• Unless it does. You know who could use a good, young(ish), cost-controlled(ish) utility man with 2.5 years of control? The Brewers. The answer is right there in Heyman’s tweet. Although Lorenzo Cain and Christian Yelich have both been excellent this season, they’ve both missed time on the disabled list while Ryan Braun (84 wRC+, 0.2) and Domingo Santana (78 wRC+, 0.1 WAR) have disappointed. So perhaps the Cubs caught wind of the Brewers interest and are simply feigning interest to drive up the price on a rival. It wouldn’t be the first time. Or, relatedly, maybe the Marlins are just happy to have the Cubs’ name out there for that same reason.
  • Uh … Theo, is that you?

  • Snell, 25, is in his third Major League season and is currently rocking a 2.09 ERA, 3.36 FIP, and 28.8% strikeout rate over 19 starts. Did I mention that he’s just 25? Or that he is not even arbitration eligible until 2020 and is not a free agent until 2023? He’s not going anywhere right now.
  • Okay, are you ready for Manny Machado stuff? You might as well be, because here comes a bunch. Let’s start with the easy stuff:

  • Setting aside this trade deadline and the implications of trading for a player who won’t move off his position, Machado’s very public preference to play shortstop is turning into a crucial point of fact for his impending free agency. I still think the Cubs should pursue Machado this winter and am generally resigned to the fact that a trade – somewhere on the roster – is going to be necessary to make it happen, but if Machado isn’t open to also playing third (which could move Kris Bryant to the outfield), he’s limiting his market a bit.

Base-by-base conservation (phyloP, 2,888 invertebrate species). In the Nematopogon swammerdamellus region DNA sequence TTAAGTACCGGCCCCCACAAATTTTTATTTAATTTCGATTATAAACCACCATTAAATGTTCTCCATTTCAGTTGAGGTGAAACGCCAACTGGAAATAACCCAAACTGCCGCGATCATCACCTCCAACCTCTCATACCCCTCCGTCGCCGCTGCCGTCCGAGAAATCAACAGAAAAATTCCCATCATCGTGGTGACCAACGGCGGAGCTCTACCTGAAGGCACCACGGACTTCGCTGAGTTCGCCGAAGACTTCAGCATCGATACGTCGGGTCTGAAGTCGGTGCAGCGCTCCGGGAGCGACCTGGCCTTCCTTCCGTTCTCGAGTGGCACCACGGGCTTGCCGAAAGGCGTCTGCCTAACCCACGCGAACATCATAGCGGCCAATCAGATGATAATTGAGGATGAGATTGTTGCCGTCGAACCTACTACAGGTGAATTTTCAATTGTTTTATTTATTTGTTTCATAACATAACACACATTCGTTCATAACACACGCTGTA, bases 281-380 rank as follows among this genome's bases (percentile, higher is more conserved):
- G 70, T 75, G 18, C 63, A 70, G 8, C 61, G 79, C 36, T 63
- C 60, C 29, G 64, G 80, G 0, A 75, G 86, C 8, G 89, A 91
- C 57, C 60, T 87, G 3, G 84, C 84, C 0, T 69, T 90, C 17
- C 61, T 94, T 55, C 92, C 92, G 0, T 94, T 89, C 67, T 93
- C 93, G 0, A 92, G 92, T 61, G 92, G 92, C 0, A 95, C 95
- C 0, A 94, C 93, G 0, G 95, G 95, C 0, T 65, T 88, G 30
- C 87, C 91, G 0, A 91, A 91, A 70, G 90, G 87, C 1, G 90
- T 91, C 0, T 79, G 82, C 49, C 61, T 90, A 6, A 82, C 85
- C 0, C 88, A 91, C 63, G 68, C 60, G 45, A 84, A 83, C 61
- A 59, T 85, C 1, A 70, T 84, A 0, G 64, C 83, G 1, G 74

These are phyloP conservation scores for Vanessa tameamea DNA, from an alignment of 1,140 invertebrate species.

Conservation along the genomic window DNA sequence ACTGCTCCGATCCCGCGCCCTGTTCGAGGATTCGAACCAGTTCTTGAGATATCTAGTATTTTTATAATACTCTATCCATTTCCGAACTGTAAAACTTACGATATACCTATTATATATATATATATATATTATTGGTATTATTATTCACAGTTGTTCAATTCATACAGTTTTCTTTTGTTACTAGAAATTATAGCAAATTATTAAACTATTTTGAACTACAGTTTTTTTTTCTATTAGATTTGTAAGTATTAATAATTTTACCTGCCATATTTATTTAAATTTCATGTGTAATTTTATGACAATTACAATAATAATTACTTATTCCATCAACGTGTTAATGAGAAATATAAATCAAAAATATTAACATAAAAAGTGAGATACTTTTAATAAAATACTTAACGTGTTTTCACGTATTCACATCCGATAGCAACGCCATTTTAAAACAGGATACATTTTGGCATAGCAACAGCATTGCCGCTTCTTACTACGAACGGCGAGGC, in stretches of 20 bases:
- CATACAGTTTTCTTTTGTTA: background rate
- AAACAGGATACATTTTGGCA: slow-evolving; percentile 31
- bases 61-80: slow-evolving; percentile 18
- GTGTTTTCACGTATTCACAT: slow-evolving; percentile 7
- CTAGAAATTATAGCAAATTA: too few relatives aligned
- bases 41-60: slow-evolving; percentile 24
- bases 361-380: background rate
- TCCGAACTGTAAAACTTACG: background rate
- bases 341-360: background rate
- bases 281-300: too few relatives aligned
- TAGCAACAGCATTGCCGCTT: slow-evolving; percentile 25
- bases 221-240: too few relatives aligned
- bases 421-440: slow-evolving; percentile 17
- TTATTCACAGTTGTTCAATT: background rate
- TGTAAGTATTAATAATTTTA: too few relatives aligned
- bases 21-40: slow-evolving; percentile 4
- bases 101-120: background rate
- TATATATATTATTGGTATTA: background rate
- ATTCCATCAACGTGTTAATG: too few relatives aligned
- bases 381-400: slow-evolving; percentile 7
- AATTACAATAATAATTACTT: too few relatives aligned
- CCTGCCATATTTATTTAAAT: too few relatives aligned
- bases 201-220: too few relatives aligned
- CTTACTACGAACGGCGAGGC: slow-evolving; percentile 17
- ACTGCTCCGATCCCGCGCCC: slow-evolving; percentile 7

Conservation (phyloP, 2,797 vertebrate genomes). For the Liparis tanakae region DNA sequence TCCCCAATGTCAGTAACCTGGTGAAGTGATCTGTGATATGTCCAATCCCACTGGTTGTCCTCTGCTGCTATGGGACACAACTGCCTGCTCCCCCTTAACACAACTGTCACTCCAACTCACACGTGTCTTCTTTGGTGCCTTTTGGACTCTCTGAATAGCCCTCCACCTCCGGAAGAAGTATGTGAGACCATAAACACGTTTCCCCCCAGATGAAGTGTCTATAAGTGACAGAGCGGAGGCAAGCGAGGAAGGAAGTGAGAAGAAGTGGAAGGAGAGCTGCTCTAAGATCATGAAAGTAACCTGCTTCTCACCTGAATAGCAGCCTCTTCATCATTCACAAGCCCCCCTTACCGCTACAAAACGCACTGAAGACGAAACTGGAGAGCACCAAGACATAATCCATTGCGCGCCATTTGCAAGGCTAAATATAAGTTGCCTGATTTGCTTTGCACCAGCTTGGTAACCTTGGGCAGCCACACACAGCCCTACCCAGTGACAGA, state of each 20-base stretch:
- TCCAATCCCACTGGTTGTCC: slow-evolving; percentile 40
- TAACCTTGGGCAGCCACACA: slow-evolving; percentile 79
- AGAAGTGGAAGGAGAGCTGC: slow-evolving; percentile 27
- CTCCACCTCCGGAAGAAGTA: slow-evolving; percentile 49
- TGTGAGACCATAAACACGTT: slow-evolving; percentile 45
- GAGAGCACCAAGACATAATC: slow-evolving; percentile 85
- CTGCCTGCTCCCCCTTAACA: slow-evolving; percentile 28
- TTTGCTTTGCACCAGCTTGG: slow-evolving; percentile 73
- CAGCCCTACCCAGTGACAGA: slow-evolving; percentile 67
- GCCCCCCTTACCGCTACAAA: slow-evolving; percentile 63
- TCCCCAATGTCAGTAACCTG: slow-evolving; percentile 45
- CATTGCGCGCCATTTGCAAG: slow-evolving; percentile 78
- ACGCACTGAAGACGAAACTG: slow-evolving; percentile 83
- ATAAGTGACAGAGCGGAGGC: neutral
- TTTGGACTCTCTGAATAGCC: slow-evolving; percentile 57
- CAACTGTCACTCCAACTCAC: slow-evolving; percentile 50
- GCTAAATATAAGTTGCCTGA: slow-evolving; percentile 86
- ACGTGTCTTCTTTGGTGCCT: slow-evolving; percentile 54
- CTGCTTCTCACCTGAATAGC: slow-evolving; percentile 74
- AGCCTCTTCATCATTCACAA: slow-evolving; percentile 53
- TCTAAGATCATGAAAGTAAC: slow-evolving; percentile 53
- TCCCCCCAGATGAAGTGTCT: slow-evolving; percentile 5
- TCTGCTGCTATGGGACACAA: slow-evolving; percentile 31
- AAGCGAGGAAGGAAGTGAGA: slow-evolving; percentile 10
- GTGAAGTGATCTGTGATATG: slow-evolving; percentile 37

• If that’s not clear enough: If Machado isn’t willing to move around, Addison Russell is basically the only player who can/will be traded. If Machado were willing to move back to third if necessary, Bryant could move to the outfield and any of Kyle Schwarber, Ian Happ, Albert Almora, or Jason Heyward can be moved. If one team likes one of those guys a lot more than another for whatever reason, an opportunity could be taken advantage of. But it falls apart if Machado won’t move. Also, Machado might not be that great of a defensive shortstop, and Addison Russell is a Gold Glove candidate.